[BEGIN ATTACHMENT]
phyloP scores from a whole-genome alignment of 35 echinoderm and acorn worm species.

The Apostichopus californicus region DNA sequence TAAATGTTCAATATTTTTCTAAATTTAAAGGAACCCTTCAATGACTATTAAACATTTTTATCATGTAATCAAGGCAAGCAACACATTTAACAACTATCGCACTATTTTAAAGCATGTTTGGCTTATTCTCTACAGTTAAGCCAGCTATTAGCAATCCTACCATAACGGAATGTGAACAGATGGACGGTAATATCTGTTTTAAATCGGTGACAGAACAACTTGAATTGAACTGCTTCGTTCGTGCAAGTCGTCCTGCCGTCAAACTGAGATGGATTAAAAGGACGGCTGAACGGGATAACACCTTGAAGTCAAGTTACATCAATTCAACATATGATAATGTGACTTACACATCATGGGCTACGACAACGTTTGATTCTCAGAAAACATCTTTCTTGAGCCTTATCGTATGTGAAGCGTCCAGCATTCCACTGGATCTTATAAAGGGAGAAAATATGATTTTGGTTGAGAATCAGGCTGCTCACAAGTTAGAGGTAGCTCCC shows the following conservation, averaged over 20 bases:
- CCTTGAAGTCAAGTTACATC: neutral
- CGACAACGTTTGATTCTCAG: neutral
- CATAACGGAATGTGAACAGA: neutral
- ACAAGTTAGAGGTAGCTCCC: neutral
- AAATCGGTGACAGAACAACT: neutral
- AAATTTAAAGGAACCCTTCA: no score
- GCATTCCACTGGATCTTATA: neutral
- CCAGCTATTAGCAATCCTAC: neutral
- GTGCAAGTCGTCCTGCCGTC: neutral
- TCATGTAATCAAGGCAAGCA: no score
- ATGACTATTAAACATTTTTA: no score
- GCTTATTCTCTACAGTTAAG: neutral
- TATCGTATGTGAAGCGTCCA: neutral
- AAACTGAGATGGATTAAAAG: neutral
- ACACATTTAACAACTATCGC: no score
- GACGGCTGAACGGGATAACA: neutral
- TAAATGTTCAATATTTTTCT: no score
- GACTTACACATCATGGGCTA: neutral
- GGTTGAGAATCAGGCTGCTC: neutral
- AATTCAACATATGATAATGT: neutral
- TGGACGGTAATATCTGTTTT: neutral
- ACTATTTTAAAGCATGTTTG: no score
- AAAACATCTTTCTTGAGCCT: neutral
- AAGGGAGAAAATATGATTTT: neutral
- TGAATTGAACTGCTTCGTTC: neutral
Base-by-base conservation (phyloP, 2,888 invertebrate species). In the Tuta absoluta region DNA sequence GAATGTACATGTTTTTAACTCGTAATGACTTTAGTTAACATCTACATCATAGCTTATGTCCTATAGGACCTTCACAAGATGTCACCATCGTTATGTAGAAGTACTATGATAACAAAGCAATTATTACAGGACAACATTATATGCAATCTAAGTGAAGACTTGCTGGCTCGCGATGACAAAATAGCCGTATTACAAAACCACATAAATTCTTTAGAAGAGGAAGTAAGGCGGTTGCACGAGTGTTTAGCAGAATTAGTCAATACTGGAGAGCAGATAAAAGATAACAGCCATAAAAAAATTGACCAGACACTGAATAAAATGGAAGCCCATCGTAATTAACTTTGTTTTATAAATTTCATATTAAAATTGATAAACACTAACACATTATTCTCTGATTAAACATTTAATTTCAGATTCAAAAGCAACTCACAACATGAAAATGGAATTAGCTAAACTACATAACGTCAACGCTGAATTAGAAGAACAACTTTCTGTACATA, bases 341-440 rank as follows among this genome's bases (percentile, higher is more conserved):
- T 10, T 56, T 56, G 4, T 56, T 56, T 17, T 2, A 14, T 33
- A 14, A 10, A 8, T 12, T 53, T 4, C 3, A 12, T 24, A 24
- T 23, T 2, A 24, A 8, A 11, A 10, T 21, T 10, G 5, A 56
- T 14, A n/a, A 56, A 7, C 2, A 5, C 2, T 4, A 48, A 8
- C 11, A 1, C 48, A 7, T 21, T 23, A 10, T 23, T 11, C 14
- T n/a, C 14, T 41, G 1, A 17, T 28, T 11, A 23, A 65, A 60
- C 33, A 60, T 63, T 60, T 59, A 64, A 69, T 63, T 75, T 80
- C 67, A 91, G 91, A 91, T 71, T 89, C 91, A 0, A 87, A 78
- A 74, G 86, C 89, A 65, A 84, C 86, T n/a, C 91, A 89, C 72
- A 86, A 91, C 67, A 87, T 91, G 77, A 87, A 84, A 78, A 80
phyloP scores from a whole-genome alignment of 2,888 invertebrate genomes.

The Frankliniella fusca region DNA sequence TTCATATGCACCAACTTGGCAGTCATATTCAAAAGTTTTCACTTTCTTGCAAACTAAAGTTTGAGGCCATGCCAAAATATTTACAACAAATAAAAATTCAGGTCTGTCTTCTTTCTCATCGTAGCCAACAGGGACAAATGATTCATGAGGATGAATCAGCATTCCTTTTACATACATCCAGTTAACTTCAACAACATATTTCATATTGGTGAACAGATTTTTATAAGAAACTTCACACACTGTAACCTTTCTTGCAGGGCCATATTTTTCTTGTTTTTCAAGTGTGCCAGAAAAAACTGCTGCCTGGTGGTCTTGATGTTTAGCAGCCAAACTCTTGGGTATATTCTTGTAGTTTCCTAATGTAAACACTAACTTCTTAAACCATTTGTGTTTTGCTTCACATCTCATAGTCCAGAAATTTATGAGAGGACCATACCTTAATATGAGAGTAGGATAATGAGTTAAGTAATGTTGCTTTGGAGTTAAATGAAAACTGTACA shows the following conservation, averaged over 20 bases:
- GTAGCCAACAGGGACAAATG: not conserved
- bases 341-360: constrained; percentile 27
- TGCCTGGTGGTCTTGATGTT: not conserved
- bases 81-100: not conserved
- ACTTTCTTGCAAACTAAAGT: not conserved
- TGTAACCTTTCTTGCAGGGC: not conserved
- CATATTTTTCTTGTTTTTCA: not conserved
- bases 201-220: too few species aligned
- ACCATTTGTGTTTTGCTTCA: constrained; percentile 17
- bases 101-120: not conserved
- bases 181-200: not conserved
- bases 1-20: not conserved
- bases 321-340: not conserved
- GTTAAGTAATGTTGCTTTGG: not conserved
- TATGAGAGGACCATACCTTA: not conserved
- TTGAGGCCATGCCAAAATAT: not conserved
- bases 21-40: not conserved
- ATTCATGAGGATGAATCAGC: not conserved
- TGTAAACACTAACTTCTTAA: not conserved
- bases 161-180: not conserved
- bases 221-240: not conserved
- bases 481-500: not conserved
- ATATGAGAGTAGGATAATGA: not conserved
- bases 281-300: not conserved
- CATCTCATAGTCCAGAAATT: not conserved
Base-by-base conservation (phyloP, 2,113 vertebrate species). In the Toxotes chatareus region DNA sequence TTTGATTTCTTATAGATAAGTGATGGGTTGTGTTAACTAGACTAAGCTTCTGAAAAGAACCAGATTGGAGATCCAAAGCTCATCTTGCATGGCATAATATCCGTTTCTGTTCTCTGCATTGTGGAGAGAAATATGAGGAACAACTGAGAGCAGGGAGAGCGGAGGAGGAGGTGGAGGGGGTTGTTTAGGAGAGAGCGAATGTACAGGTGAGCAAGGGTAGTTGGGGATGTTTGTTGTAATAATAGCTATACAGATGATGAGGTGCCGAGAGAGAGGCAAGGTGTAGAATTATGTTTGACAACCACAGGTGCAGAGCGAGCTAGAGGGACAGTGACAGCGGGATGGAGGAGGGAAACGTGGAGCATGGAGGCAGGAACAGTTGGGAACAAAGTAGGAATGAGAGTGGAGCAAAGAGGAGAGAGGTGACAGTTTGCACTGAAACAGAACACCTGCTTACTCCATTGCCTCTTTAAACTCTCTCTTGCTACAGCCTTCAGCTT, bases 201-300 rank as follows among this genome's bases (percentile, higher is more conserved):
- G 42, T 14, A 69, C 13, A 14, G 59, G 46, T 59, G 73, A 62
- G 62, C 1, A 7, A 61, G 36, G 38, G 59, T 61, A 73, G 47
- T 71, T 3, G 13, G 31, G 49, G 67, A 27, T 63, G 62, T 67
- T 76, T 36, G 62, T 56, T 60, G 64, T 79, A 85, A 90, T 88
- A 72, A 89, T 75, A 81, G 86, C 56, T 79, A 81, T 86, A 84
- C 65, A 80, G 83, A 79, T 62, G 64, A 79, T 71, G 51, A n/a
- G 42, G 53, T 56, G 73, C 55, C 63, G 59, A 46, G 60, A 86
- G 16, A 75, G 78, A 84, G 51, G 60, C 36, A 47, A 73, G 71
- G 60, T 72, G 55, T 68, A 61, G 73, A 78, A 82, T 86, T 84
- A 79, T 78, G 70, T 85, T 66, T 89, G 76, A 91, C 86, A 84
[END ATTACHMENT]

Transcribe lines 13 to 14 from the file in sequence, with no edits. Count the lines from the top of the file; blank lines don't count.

- ATGACTATTAAACATTTTTA: no score
- GCTTATTCTCTACAGTTAAG: neutral